External pressure around ESG issues, especially climate change, continue to intensify. This pressure has included some of AngloGold Ashanti’s largest shareholders and the wider investment community. We are currently beginning development of a comprehensive new climate change strategy that will reset our emission reduction targets, ensure we protect our operations and our host communities against physical climate risks, continue to implement appropriate climate disclosure systems, and maximise opportunities for cost-saving and energy efficiency. We will be guided by, among other things, the ICMM’s updated Climate Change Position Statement. Plans are underway to align our primary climate change disclosure with the Task Force on Climate-related Financial Disclosure (TCFD) recommendations.

  • Integrated closure management: The social aspects of mine closure and related management are becoming increasingly important in the integrated management of mine closure. There is also a growing emphasis on contributing toward resilient and sustainable communities during the lifecycle of the mining operation. We are working to achieve this by engaging with our communities, allowing them to identify the projects they would like to see developed in the areas of health, education, agriculture, small business and supply chain development. Simultaneously, as part of our mine closure responsibilities, we will continue rehabilitating disturbed land as we mine. Closure is currently underway at Yatela while mining operations have ceased at Morila. Geita’s mine closure plan has been submitted to the authorities in Tanzania while at Obuasi, a Closure Consultative Committee has been established. Also at Obuasi, a Reclamation Security Agreement (RSA) describes the activities required to reclaim land previously disturbed by mining activities. It is based on a reclamation plan approved by the Ghana Environmental Protection Agency (EPA), in terms of which funds are to be posted or bonded as security for land reclamation. This financial surety is aimed at helping to ensure that adequate funds will be available to pay for site rehabilitation and post-closure monitoring and maintenance at any stage in the life of the mine.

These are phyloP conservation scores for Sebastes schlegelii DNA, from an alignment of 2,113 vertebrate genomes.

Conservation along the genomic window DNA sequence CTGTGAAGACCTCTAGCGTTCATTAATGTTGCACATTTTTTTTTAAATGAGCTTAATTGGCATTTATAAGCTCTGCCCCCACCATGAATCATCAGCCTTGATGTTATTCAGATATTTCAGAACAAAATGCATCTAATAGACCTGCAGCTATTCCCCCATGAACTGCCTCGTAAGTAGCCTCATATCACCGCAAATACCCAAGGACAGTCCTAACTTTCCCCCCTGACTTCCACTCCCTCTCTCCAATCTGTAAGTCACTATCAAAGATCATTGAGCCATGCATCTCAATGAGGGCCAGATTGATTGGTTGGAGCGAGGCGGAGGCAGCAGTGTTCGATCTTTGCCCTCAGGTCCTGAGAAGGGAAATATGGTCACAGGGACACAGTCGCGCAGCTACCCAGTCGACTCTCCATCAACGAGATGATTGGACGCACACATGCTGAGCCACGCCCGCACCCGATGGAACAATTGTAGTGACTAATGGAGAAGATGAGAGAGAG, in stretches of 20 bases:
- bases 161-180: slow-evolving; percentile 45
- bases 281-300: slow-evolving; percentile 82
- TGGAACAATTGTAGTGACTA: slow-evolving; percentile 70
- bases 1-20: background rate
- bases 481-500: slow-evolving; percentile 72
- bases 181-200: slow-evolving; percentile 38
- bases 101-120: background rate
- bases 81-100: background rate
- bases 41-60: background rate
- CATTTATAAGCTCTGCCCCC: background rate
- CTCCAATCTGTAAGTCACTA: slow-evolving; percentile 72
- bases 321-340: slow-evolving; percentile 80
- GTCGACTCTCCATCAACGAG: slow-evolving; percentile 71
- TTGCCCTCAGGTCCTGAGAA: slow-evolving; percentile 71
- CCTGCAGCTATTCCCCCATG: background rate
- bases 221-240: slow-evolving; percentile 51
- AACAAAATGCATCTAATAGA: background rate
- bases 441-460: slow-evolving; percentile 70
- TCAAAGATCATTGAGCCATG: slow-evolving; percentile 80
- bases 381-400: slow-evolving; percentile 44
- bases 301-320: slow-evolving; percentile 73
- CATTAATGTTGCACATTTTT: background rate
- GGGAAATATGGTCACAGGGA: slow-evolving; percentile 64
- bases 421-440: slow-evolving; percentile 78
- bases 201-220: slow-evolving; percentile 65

Rehabilitation liabilities per operation ($ million)
    Continental Africa249.9158.8408.7378.3
    South Africa15.381.396.675.7
    Great Noligwa5.927.533.430.7
    Legacy projects    
    - Vaal River-
    - West Wits-
    - Other0.2-0.20.2
    First Uranium SA3.528.732.220.2
    Cerro Vanguardia58.219.177.369.1
    AGA Mineração47.114.962.048.6
    Serra Grande16.34.020.312.6
    United States of America    
    La Colosa6.6-6.66.4
    Sunrise Dam28.417.045.440.6
    Less equity accounted investments included above(2)(15.7)(38.3)(54.0)(57.5)
    Less liabilities held for sale included above(4)(15.1)(81.3)(96.4)-
    1. (1) Includes Mpasatia (Bibiani pit)
    2. (2) The equity-accounted investments refer to the Mali assets, Kibali in the DRC and Gramalote in Colombia.
    3. (3) Includes Savuka
    4. (4) Includes the liabilities held for sale of Mponeng, Great Noligwa, TauTona, Vaal River and West Wits legacy projects and First Uranium.

The Company’s process to estimate rehabilitation and decommissioning provisions is set out on page 26 of the <AFS>